Most helpful critical review
48 of 51 people found the following review helpful
Special Skills, Special People
on October 11, 2010
Thinking in Pictures, by Temple Grandin (page cites)
Emergence: Labeled Autistic, by Temple Grandin
The Way I See It, by Temple Grandin
These are excellent books for anyone dealing with autistic people. Temple Grandin, Ph.D. describes her own autism in Thinking in Pictures, with her brain's profound difference from other people's. Oliver Sacks, the brilliant neurologist, says "Temple does not romanticize autism, nor does she downplay how much her autism has cut her off " from others (xviii). For her words are a second language; basically her perceptions, her understanding of the world is in pictures. Emergence is devoted to her early childhood while Thinking concentrates more on her adult life. She used her faculties successfully and now one-third of cattle and hogs in the United States are processed in systems she has designed. To design this equipment, Temple uses her special visual thinking abilities to examine blue-print simulations three-dimensionally. She can run images over and over in her head, from different angles, to study them and improve their design.
After talking with hundreds of families and individuals with autism or Asperger's, Temple has come to see three basic categories of specialized brains: visual thinkers, music and math (or pattern) thinkers, and verbal logic thinkers, and recommends that there be more educational emphasis on building the strengths of each individual rather than trying to repair deficits. Each group brings its own strengths. After briefly describing her own early childhood behavior, Temple notes that within each brain pattern category there are different levels of ability, from high performing to savant, from Asperger's to Kanner-type autism.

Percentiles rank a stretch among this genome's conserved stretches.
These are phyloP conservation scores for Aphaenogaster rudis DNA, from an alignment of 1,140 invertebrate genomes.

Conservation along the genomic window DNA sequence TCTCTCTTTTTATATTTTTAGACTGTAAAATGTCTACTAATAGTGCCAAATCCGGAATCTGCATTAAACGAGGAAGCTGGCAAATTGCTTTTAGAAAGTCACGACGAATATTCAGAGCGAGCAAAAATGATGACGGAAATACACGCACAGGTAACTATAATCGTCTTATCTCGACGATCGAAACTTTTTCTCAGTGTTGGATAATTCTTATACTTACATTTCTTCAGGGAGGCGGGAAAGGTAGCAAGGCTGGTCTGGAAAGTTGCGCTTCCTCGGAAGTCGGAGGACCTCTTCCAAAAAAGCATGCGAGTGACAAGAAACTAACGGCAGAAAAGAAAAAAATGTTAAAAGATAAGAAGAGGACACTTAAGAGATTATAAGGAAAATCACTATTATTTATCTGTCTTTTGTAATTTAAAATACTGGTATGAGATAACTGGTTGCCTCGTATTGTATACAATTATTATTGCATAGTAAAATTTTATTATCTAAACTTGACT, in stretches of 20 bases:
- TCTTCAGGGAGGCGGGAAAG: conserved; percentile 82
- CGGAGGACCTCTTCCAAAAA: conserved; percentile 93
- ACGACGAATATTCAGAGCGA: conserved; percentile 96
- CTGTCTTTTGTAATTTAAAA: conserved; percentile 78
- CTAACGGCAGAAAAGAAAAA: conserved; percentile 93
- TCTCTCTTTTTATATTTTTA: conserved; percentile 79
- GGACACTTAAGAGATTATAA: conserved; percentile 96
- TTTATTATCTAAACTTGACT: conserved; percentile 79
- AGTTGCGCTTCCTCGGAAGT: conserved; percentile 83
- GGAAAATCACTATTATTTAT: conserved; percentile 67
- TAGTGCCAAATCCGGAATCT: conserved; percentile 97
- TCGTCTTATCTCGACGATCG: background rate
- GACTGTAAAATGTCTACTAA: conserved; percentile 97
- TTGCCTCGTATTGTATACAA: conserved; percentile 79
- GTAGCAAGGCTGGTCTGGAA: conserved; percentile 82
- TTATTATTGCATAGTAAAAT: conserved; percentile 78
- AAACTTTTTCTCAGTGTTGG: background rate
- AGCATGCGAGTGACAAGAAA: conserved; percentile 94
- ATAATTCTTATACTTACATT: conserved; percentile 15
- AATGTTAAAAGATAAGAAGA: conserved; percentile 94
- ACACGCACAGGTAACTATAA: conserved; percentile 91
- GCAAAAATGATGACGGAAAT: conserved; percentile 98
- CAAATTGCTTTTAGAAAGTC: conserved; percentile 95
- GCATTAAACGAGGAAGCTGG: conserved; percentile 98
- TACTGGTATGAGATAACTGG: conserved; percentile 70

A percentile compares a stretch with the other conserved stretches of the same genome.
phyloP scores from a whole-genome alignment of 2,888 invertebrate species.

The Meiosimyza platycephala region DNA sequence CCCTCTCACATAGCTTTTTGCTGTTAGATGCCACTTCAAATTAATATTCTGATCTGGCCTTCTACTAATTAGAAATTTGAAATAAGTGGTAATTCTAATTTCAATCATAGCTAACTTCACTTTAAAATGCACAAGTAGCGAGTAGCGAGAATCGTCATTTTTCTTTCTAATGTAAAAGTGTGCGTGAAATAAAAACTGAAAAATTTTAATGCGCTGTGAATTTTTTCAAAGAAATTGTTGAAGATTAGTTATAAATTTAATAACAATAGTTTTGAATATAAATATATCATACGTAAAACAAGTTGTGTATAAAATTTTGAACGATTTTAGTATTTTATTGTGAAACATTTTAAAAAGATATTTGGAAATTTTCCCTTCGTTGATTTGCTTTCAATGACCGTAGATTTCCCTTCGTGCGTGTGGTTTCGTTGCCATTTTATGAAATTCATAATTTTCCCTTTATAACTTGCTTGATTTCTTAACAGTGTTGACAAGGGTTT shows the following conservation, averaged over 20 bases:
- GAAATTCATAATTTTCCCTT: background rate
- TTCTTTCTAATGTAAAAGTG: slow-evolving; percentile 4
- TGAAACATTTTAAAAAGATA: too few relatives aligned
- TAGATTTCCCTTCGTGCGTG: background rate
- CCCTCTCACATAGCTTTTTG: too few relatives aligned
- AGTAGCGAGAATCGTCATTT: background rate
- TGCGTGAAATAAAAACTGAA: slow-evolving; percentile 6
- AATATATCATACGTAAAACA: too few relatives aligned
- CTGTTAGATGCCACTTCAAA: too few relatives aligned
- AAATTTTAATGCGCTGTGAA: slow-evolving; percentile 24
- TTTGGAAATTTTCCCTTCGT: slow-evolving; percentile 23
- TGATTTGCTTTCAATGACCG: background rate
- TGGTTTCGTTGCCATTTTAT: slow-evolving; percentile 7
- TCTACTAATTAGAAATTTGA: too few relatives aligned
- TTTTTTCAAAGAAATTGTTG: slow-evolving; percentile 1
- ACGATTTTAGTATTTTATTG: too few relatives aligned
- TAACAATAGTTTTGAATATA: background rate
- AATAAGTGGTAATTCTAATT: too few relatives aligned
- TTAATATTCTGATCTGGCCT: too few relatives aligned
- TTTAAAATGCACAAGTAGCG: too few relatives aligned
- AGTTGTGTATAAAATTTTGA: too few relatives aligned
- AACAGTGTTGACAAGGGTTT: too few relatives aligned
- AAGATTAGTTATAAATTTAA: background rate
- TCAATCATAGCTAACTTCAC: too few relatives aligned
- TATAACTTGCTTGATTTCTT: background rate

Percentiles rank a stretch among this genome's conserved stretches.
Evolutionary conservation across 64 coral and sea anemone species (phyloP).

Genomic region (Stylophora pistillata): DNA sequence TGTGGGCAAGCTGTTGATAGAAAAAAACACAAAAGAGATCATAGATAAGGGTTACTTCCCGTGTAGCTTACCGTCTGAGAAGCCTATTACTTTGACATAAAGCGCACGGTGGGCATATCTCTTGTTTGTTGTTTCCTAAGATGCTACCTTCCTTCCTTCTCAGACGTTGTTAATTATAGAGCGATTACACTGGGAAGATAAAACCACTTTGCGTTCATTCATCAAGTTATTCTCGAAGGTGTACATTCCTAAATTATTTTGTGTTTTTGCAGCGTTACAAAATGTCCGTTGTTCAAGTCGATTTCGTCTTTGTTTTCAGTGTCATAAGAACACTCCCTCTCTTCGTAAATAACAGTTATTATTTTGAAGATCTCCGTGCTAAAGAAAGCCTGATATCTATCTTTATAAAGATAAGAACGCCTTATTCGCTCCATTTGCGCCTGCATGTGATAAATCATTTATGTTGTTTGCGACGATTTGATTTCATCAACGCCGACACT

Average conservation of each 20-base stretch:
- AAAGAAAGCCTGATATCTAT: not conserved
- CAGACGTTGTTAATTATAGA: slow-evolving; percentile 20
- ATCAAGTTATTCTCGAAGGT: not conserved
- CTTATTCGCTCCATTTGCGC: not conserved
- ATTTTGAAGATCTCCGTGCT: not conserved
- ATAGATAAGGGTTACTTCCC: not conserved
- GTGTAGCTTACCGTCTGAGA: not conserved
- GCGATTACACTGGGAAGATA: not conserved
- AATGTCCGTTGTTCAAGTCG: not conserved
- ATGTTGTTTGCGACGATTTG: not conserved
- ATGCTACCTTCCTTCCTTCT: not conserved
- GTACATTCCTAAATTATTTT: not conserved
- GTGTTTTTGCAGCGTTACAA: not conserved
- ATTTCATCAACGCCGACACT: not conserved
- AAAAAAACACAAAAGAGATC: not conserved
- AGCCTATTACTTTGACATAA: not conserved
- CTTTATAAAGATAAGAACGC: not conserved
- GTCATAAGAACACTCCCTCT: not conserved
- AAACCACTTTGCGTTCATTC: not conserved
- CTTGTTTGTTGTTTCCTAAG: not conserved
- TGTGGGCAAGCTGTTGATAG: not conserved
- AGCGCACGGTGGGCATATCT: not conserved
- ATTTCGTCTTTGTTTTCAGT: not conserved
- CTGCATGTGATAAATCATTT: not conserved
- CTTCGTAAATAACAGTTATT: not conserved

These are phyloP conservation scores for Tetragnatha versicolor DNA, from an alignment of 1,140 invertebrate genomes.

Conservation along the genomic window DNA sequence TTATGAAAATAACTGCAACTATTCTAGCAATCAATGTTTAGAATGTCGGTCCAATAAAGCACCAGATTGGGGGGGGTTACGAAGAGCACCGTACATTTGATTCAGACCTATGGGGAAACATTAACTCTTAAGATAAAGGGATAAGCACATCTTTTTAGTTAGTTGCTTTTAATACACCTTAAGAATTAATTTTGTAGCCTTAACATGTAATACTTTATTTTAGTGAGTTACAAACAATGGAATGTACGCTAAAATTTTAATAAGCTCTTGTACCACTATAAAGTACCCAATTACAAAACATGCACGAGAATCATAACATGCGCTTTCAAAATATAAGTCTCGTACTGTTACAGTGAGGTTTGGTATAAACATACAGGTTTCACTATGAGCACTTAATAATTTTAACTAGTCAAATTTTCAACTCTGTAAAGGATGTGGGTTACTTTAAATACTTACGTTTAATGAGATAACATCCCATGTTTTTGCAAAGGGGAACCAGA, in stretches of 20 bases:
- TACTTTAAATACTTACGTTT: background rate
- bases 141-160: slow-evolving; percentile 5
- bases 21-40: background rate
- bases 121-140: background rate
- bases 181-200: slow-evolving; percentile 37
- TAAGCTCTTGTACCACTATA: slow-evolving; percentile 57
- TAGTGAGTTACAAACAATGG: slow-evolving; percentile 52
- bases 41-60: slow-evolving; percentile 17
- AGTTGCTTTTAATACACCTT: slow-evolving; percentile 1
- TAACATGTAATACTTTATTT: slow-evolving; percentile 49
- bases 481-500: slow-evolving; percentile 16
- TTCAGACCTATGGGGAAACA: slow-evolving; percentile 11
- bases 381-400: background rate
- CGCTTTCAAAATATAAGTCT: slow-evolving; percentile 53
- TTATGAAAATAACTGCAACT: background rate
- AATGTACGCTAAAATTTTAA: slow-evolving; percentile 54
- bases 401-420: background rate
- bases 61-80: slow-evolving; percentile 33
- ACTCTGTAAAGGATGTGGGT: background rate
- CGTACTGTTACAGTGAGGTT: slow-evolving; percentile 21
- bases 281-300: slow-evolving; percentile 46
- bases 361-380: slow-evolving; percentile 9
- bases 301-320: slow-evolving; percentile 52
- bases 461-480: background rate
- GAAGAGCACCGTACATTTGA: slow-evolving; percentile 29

Temple stresses that autism has both a cognitive and sensory component depending on the wiring of that child's brain. Thus these will differ in each child. Consequently the expression of autism is different in each child and it is impossible to predict from the severity of the symptoms at age two or three a long-term prognosis (48). She believes the highly variable volatility of autism is due to the interaction of multiple genes (54), and training and education should be tailored to the individual child. Emergence stresses this point and the last chapter, Autistics and the Real World, lists a series of factors that a parent or caretaker should consider for each child diagnosed as autistic. In The Way I See It, Dr. Grandin emphasizes that parents and teachers should not focus on the diagnostic label, but encourage the child to reach his or her highest potential. She believes that many brilliant contributors to society from Jefferson to Einstein were on the Asperger's continuum. It is interesting that in her earliest book, Emergence, Grandin talks of `reformed' or `recovered' autistics, a label that she definitely drops in her later works. Rather she emphasizes their positive interactions over the image of damaged or failed people. In The Way I See It, Grandin moves further away from the `damaged' concept to showing how autistics bring special skills and abilities. She reinforces how to be a successful autistic person by learning life skills and finding a job or hobby that matches the autistic's skills.